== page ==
Banning Ranch critic enters Costa Mesa council race

Christopher Bunyan says he is opposed to the city's current direction.

April 01, 2014|By Bradley Zint

Christopher Bunyan's candidacy for Costa Mesa City Council is, in his words, about "climate change."

He's not referring to greenhouse gases, but rather to the political climate in which the City of the Arts finds itself in 2014. He cites the two council members suing the police union over alleged extortion, the municipal employees union suing the city over a failed pink slip attempt, the staffing problems at the Police Department and the threats of development at Fairview Park and Banning Ranch.

"I really don't think that [Mayor Jim Righeimer] and the council majority has engendered a culture that's friendly to anything in this city," said Bunyan, 40.

Then, Bunyan noted, there's the prosecution of a vandalism case involving a $5 campaign sign — a case initiated after a private detective, hired by Mayor Pro Tem Steve Mensinger, filmed a man tearing up a sign during the heated 2012 election. Last week, a jury found a former Costa Mesa city maintenance worker accused of the act, Steven Charles White, not guilty.


Mensinger and his allies are "obsessed with these little details and getting up on these little rabbit trails of stuff that lead to nowhere," Bunyan said in an interview Monday at The Lab, where he has worked as a hairstylist at Crew Salon since 2001.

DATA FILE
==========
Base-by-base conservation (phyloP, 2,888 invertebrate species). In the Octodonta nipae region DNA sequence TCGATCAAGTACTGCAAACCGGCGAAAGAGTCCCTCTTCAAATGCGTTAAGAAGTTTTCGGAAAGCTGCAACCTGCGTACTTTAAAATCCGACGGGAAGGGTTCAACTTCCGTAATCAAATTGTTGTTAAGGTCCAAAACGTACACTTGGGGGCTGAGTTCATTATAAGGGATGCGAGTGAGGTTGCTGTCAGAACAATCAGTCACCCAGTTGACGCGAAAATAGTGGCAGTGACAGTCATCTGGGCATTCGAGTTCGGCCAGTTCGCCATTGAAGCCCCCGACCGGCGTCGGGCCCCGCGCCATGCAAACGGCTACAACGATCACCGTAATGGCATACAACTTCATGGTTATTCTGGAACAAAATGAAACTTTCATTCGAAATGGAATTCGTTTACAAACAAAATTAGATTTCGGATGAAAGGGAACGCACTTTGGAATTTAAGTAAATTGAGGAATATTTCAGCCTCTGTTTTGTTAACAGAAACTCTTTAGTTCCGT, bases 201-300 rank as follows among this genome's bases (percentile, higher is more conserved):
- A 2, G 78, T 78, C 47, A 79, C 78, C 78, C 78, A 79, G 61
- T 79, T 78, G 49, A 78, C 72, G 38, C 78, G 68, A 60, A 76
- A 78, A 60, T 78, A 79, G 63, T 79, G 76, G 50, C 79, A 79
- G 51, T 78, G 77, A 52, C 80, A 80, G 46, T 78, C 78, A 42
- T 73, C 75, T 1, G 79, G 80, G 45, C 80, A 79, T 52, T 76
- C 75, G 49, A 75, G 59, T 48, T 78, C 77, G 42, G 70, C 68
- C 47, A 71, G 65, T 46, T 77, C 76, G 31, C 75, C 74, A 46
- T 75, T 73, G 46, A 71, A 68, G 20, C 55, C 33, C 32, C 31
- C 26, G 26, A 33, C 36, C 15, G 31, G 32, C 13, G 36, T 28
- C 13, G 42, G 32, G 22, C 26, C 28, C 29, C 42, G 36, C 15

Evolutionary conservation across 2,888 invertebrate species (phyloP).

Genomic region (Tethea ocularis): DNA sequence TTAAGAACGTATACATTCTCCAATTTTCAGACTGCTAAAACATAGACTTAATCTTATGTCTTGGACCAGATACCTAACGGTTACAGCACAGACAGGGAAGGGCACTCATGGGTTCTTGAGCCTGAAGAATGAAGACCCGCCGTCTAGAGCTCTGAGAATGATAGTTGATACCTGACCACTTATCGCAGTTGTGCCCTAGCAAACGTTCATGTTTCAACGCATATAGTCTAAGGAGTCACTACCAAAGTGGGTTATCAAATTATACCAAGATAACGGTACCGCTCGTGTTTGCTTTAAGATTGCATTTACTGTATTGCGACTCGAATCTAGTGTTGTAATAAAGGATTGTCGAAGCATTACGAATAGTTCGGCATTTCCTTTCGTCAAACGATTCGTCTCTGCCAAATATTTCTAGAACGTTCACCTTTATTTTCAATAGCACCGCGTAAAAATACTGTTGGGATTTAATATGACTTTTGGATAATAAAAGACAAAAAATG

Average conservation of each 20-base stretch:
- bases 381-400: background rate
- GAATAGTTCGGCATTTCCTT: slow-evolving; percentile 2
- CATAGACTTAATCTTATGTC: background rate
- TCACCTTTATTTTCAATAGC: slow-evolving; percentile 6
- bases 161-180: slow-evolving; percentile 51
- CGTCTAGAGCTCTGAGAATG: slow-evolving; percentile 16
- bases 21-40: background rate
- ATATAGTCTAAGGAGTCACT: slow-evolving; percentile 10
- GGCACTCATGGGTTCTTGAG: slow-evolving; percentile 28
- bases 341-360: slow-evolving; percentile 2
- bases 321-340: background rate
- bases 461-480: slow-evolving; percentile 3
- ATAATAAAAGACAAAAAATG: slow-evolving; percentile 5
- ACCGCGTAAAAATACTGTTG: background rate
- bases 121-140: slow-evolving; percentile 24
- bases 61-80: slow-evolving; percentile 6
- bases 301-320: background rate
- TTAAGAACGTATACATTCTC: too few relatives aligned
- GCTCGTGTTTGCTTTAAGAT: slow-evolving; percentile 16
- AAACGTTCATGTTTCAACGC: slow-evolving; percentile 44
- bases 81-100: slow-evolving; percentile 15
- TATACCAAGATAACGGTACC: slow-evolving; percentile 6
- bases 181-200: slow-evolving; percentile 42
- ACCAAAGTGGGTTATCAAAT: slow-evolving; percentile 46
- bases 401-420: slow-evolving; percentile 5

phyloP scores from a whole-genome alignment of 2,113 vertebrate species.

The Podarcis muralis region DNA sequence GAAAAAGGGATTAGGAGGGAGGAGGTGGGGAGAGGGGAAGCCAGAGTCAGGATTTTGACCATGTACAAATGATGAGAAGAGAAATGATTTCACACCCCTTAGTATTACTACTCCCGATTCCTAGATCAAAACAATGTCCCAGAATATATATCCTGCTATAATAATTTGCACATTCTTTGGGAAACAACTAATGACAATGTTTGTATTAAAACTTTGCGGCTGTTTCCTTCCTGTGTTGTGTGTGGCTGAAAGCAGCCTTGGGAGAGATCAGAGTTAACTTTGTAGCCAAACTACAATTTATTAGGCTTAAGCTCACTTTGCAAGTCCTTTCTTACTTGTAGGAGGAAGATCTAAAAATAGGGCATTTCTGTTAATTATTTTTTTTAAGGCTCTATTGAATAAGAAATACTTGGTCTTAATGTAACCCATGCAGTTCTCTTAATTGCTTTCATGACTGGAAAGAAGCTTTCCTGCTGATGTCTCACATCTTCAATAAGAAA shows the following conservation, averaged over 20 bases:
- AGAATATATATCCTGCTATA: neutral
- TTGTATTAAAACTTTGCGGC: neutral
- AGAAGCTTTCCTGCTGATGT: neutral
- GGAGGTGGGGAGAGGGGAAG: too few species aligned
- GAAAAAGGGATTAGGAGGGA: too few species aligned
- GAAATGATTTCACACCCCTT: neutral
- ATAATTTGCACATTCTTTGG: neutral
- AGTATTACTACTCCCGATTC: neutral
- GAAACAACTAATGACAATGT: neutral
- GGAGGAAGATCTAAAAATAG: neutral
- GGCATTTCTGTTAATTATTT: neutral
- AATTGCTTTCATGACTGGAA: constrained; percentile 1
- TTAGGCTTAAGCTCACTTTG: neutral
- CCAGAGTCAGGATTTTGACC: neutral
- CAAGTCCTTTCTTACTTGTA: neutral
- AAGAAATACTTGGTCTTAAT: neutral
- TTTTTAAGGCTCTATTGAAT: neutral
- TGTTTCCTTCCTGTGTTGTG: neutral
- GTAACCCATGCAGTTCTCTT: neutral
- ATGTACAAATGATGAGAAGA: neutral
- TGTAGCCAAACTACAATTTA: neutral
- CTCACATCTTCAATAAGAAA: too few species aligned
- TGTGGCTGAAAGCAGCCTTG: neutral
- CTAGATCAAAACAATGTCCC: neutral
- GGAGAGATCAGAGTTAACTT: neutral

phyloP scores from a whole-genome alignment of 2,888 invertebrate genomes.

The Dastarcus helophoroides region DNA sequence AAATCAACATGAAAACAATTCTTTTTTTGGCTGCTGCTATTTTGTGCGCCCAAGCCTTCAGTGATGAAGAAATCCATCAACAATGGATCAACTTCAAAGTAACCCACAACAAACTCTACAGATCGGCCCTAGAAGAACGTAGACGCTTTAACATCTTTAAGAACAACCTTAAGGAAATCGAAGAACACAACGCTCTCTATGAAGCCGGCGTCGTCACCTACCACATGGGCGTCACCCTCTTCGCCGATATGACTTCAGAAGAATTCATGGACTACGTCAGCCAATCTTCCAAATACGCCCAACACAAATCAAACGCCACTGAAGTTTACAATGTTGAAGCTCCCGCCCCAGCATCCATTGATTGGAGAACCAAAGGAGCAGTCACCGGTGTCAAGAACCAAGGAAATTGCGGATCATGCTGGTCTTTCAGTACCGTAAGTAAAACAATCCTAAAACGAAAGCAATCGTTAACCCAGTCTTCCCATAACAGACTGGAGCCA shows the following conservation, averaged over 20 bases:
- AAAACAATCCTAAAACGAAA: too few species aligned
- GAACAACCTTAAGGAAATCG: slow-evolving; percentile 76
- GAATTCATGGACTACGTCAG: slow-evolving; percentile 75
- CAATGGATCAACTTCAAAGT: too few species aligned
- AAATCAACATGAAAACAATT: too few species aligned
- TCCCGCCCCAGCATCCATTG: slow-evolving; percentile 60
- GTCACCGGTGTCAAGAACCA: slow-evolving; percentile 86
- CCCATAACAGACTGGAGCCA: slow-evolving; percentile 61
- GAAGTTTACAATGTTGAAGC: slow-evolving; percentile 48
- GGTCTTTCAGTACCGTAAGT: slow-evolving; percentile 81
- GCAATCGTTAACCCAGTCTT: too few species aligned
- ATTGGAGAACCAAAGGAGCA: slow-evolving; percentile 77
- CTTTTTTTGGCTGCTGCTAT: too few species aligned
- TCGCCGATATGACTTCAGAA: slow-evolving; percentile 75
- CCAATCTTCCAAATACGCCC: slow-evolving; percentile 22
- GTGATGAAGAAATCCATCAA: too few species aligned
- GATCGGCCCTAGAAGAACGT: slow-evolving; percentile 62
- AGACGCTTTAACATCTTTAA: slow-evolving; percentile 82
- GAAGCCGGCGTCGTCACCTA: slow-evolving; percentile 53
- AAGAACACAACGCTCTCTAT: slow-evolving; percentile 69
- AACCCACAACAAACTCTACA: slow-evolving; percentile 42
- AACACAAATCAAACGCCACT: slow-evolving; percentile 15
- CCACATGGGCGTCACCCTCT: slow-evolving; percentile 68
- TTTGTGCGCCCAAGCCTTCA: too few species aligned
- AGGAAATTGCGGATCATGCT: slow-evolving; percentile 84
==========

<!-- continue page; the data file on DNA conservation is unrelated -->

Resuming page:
He also works as a contractor for Google advertising, does legal negotiations for a Newport Beach law firm and is a sports agent for mixed martial arts clients.

After unsuccessful runs for the council in 2006 and 2008, Bunyan hopes his third bid is the charm. He has spent about eight years living in the Newport-Mesa area, in Costa Mesa from 2005 to 2008, then in Corona del Mar before moving back to Costa Mesa's Eastside last year.

He has served on Costa Mesa's Cultural Arts and Historical Preservation committees and has been an activist against the Banning Ranch development since 2006 — before it was much of a hot topic, he said.

In 2008, he founded Banning Ranch Defenders. He's the group's president and works alongside the Banning Ranch Conservancy to protest the proposed 1,375-home development in West Newport.

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